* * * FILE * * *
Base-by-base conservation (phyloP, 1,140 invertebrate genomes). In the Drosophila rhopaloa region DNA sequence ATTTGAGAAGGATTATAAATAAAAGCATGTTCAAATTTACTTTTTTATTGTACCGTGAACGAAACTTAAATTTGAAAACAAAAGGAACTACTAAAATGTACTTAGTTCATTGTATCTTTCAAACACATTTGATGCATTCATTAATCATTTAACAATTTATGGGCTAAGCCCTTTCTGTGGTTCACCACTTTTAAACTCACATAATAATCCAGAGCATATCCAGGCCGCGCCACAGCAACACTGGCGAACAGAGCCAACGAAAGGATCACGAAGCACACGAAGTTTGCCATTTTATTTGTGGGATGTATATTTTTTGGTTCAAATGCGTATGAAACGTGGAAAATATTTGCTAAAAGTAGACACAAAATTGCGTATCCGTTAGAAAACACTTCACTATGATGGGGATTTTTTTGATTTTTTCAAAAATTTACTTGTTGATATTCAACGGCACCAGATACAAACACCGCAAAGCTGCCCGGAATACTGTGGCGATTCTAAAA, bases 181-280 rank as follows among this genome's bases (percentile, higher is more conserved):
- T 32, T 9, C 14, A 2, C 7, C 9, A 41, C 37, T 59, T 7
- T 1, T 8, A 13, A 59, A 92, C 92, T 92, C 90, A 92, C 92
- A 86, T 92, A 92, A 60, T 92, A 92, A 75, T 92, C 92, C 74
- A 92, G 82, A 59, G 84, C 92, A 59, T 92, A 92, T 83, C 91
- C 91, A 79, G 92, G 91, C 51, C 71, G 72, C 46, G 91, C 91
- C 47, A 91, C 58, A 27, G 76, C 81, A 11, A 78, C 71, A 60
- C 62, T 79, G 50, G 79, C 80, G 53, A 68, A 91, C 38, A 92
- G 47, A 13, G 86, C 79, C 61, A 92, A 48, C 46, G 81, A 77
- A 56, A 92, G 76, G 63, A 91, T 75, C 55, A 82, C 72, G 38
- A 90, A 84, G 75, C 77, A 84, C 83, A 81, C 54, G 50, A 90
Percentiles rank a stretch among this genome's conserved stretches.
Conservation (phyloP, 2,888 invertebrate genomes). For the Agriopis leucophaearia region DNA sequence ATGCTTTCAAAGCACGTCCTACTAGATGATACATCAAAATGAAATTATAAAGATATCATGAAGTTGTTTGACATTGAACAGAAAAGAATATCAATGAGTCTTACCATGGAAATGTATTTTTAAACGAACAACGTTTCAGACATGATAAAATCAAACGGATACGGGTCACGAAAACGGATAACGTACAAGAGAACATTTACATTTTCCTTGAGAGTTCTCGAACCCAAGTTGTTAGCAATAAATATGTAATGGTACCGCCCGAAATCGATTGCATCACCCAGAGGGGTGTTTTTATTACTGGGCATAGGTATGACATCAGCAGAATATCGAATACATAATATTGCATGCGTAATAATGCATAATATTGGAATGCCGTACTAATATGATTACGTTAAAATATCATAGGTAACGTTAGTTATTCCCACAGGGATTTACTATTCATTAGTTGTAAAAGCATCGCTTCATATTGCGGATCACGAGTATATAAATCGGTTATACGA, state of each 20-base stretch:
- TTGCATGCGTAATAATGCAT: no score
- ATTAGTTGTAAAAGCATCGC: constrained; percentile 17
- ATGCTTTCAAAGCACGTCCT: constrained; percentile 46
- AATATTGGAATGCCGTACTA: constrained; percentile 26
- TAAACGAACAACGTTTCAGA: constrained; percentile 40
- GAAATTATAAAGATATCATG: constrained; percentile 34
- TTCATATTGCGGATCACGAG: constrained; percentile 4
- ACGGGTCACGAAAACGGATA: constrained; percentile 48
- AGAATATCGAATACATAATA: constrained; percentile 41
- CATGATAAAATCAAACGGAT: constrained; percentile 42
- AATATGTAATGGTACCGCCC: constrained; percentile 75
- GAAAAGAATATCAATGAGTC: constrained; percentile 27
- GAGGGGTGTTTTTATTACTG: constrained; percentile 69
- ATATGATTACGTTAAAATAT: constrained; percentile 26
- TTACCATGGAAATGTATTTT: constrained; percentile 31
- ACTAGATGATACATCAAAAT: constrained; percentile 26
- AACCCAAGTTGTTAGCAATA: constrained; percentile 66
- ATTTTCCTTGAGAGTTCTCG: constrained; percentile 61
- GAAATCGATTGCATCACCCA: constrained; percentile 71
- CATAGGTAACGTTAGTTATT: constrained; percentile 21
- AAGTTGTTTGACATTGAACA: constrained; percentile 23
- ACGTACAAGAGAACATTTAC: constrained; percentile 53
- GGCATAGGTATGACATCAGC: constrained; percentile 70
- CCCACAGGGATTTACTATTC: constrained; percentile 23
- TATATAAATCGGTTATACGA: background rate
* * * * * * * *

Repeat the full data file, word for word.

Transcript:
Base-by-base conservation (phyloP, 1,140 invertebrate genomes). In the Drosophila rhopaloa region DNA sequence ATTTGAGAAGGATTATAAATAAAAGCATGTTCAAATTTACTTTTTTATTGTACCGTGAACGAAACTTAAATTTGAAAACAAAAGGAACTACTAAAATGTACTTAGTTCATTGTATCTTTCAAACACATTTGATGCATTCATTAATCATTTAACAATTTATGGGCTAAGCCCTTTCTGTGGTTCACCACTTTTAAACTCACATAATAATCCAGAGCATATCCAGGCCGCGCCACAGCAACACTGGCGAACAGAGCCAACGAAAGGATCACGAAGCACACGAAGTTTGCCATTTTATTTGTGGGATGTATATTTTTTGGTTCAAATGCGTATGAAACGTGGAAAATATTTGCTAAAAGTAGACACAAAATTGCGTATCCGTTAGAAAACACTTCACTATGATGGGGATTTTTTTGATTTTTTCAAAAATTTACTTGTTGATATTCAACGGCACCAGATACAAACACCGCAAAGCTGCCCGGAATACTGTGGCGATTCTAAAA, bases 181-280 rank as follows among this genome's bases (percentile, higher is more conserved):
- T 32, T 9, C 14, A 2, C 7, C 9, A 41, C 37, T 59, T 7
- T 1, T 8, A 13, A 59, A 92, C 92, T 92, C 90, A 92, C 92
- A 86, T 92, A 92, A 60, T 92, A 92, A 75, T 92, C 92, C 74
- A 92, G 82, A 59, G 84, C 92, A 59, T 92, A 92, T 83, C 91
- C 91, A 79, G 92, G 91, C 51, C 71, G 72, C 46, G 91, C 91
- C 47, A 91, C 58, A 27, G 76, C 81, A 11, A 78, C 71, A 60
- C 62, T 79, G 50, G 79, C 80, G 53, A 68, A 91, C 38, A 92
- G 47, A 13, G 86, C 79, C 61, A 92, A 48, C 46, G 81, A 77
- A 56, A 92, G 76, G 63, A 91, T 75, C 55, A 82, C 72, G 38
- A 90, A 84, G 75, C 77, A 84, C 83, A 81, C 54, G 50, A 90
Percentiles rank a stretch among this genome's conserved stretches.
Conservation (phyloP, 2,888 invertebrate genomes). For the Agriopis leucophaearia region DNA sequence ATGCTTTCAAAGCACGTCCTACTAGATGATACATCAAAATGAAATTATAAAGATATCATGAAGTTGTTTGACATTGAACAGAAAAGAATATCAATGAGTCTTACCATGGAAATGTATTTTTAAACGAACAACGTTTCAGACATGATAAAATCAAACGGATACGGGTCACGAAAACGGATAACGTACAAGAGAACATTTACATTTTCCTTGAGAGTTCTCGAACCCAAGTTGTTAGCAATAAATATGTAATGGTACCGCCCGAAATCGATTGCATCACCCAGAGGGGTGTTTTTATTACTGGGCATAGGTATGACATCAGCAGAATATCGAATACATAATATTGCATGCGTAATAATGCATAATATTGGAATGCCGTACTAATATGATTACGTTAAAATATCATAGGTAACGTTAGTTATTCCCACAGGGATTTACTATTCATTAGTTGTAAAAGCATCGCTTCATATTGCGGATCACGAGTATATAAATCGGTTATACGA, state of each 20-base stretch:
- TTGCATGCGTAATAATGCAT: no score
- ATTAGTTGTAAAAGCATCGC: constrained; percentile 17
- ATGCTTTCAAAGCACGTCCT: constrained; percentile 46
- AATATTGGAATGCCGTACTA: constrained; percentile 26
- TAAACGAACAACGTTTCAGA: constrained; percentile 40
- GAAATTATAAAGATATCATG: constrained; percentile 34
- TTCATATTGCGGATCACGAG: constrained; percentile 4
- ACGGGTCACGAAAACGGATA: constrained; percentile 48
- AGAATATCGAATACATAATA: constrained; percentile 41
- CATGATAAAATCAAACGGAT: constrained; percentile 42
- AATATGTAATGGTACCGCCC: constrained; percentile 75
- GAAAAGAATATCAATGAGTC: constrained; percentile 27
- GAGGGGTGTTTTTATTACTG: constrained; percentile 69
- ATATGATTACGTTAAAATAT: constrained; percentile 26
- TTACCATGGAAATGTATTTT: constrained; percentile 31
- ACTAGATGATACATCAAAAT: constrained; percentile 26
- AACCCAAGTTGTTAGCAATA: constrained; percentile 66
- ATTTTCCTTGAGAGTTCTCG: constrained; percentile 61
- GAAATCGATTGCATCACCCA: constrained; percentile 71
- CATAGGTAACGTTAGTTATT: constrained; percentile 21
- AAGTTGTTTGACATTGAACA: constrained; percentile 23
- ACGTACAAGAGAACATTTAC: constrained; percentile 53
- GGCATAGGTATGACATCAGC: constrained; percentile 70
- CCCACAGGGATTTACTATTC: constrained; percentile 23
- TATATAAATCGGTTATACGA: background rate